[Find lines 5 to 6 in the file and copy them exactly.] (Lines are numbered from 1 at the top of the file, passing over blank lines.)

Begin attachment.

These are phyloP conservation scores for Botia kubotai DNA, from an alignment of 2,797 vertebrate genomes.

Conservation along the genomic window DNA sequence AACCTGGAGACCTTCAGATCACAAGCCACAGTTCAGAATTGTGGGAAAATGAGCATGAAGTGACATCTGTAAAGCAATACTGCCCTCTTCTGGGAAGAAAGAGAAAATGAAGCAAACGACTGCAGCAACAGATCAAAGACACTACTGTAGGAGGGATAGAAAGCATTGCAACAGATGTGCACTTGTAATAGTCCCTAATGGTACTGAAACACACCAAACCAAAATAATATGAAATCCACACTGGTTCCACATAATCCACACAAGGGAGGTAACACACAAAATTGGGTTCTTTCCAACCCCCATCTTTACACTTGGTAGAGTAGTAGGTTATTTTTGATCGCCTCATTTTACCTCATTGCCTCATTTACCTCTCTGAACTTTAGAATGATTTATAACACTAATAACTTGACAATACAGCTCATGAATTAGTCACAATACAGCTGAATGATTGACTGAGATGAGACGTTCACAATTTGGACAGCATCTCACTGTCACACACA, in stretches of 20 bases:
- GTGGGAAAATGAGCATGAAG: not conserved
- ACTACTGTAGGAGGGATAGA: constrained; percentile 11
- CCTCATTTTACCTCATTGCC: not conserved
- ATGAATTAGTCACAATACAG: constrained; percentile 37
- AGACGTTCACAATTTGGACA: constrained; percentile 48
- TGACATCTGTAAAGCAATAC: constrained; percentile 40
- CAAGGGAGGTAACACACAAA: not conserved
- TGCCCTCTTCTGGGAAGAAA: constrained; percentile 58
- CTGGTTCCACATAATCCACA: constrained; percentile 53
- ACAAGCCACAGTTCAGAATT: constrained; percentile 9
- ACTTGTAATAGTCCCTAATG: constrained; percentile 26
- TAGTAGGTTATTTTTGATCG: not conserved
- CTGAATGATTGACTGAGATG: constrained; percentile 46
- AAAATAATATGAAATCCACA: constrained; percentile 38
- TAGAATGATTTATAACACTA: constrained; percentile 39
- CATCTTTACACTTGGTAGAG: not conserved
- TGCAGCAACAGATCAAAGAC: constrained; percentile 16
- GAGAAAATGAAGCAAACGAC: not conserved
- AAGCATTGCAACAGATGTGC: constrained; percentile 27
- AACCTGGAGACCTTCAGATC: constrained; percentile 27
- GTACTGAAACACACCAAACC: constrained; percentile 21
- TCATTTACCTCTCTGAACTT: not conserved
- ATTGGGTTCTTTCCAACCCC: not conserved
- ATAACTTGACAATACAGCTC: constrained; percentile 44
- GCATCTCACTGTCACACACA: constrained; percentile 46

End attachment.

- CCTCATTTTACCTCATTGCC: not conserved
- ATGAATTAGTCACAATACAG: constrained; percentile 37